Bench Tips: Working With Ethiopian Opal

Temporary total loss of color is common during the cabbing process for Ethiopian opals.

Ethiopian Opal has become one of the most available and worked types of opal. It has brilliant colors, minimal fractures and produces fewer problems trying to orient the patterns and colors.

The colors and their patterns are generally prevalent throughout the piece, so it isn’t difficult to orient these colors and shape the cab to retain the best pattern.

Rough Material Selection

I decided to make a Brazilian agate piece with a center stone of rose quartz and three accent stones made with Ethiopian opal. Though the center stone was made from a piece of asteriated rose quartz from Auburn, California, the slice that I had wasn’t thick enough to make a sphere that I could utilize in determining where the star was oriented.

In comparing the three opals together on the dop stick the difference discussed became evident.

Previously I have worked with Ethiopian opal to make cabs for rings. Typically, the material has some fractures, so selecting a fracture-free rough piece with a general dome shape can take some time. By being selective in choosing the rough piece for color, shape, and defects you can get the best yield. Most of the rough has a coating of sandstone and some sandstone inclusions, so you need a strong backlight to highlight the amount of penetration of the sandstone. The light will clearly reveal the depth and location of any fractures within the rough. Most dealers have a strong light to evaluate the rough.

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After flattening the bottom of the rough, I prepared the dop sticks. Because the cabs will be rather small at 6 mm across, I used lengths of wood skewer sticks for dop sticks. I further reduced the diameter on the end of the sticks by shaping them with a file. I applied a small piece of dop wax on the stick by holding it over an alcohol lamp to melt and shape the wax. I carefully heated the opal piece by holding it in my fingers up to the side of the flame. Concurrently I heated the dop wax until it started to get very soft. I brought the wax up to the opal and stuck them together, and I reheated both taking care not to apply too much heat to the opal.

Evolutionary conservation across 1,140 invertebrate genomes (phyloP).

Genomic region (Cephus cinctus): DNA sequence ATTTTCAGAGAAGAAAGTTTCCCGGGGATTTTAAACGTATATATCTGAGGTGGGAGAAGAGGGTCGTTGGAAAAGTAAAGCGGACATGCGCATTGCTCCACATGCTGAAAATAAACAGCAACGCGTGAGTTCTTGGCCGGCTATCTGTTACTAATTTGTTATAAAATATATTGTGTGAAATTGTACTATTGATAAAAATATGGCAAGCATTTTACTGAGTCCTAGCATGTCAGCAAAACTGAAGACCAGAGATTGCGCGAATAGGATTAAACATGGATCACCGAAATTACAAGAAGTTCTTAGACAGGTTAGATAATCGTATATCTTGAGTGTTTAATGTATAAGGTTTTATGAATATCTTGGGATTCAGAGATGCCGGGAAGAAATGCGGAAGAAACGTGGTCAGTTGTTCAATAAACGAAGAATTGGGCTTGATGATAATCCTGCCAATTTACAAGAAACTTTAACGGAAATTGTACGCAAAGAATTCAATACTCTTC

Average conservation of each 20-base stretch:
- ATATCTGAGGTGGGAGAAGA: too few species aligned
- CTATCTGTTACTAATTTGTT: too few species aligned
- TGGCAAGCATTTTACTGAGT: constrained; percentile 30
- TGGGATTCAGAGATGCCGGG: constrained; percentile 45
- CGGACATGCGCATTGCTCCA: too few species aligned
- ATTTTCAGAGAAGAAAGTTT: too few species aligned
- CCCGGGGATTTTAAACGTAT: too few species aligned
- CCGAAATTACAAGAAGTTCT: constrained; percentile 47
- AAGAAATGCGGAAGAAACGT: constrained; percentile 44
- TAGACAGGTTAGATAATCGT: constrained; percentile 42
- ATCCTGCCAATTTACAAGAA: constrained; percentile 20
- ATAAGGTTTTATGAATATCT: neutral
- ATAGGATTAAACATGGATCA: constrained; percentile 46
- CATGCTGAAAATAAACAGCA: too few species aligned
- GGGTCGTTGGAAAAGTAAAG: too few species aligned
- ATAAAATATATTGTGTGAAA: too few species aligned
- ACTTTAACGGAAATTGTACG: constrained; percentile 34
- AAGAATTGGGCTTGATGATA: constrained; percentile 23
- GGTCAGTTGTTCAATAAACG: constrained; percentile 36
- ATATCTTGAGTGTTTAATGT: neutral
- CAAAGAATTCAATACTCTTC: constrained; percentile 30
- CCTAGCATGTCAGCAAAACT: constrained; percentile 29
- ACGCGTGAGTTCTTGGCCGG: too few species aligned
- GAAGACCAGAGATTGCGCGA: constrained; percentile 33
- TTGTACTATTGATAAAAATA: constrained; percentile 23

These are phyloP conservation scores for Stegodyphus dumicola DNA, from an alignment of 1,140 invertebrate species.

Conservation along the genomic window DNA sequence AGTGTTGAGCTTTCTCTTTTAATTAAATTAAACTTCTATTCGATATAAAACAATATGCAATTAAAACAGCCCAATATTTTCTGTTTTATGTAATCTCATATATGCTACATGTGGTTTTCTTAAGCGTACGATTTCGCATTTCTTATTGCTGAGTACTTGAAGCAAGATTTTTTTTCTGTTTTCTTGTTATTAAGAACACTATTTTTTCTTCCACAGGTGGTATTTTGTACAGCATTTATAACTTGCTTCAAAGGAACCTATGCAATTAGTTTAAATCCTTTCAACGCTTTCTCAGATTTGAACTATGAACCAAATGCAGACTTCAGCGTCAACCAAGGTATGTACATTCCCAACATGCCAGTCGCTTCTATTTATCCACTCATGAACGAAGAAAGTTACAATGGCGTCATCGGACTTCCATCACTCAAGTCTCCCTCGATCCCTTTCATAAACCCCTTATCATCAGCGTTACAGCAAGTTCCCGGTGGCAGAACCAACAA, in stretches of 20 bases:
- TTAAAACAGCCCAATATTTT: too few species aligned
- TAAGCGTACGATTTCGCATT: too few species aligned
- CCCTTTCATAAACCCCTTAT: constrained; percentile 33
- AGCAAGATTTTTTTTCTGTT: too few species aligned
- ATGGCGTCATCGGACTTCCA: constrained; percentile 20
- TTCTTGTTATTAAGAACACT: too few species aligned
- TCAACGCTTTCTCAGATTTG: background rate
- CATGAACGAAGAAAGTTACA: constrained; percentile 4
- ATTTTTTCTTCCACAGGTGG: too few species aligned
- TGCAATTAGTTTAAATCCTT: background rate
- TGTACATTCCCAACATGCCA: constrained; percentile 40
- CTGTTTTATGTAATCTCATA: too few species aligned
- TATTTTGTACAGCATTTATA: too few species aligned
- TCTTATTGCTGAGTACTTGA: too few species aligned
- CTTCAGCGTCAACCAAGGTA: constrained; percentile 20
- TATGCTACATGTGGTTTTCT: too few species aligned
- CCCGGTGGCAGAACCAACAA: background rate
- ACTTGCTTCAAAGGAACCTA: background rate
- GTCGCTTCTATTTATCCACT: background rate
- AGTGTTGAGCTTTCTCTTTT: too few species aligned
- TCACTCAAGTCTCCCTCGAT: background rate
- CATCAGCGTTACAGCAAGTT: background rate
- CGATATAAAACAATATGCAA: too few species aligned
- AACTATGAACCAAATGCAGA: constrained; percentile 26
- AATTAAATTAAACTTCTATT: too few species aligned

Trust Templates

The next step was to grind the perimeter until the stone was round. I frequently checked the shape with a template. After it was rounded, I shaped the top to a dome shape.

Templates provide a superb guide for grinding efforts.

Next came the changes. One of the characteristics of this opal is that it exhibits a condition called hydrophane. In the distant past, the hydrophane effect meant that when the opal dried out the color disappeared, thus it must always be kept in water to see the colors. In the case of Ethiopian opal, the hydrophane effect has the opposite results. As it gets wet while being worked, the color slowly starts fading until the stone approaches near clarity.

This can be frightening if you are not aware of the opal losing its color. The color does restore itself after a few hours of being dry. Sellers of this opal always keep it dry where sellers of most other opals usually keep the rough wet so the colors show better.

Retaining Original Color

With the restored colors the mounted stones achieve a high level of attractiveness.

While working my stones, I had varying experiences with the colors. The stone that started with the brightest color had the least color loss while working it. The next brightest had a total loss of color. The final stone had a completely different change. It started out with only a green flash of color and it turned white during the cabbing process. I hadn’t experienced this effect before. In comparing them together on the dop stick, these differences became evident.

Fortunately, all of the stones returned to their initial colors, though the green flash stone took considerably longer – about 36 hours - to get to that restored condition. With the restored colors the mounted stones look quite attractive.

This What to Cut column about Ethiopian opal previously appeared in Rock & Gem magazine. Click here to subscribe! Story by Bob Rush.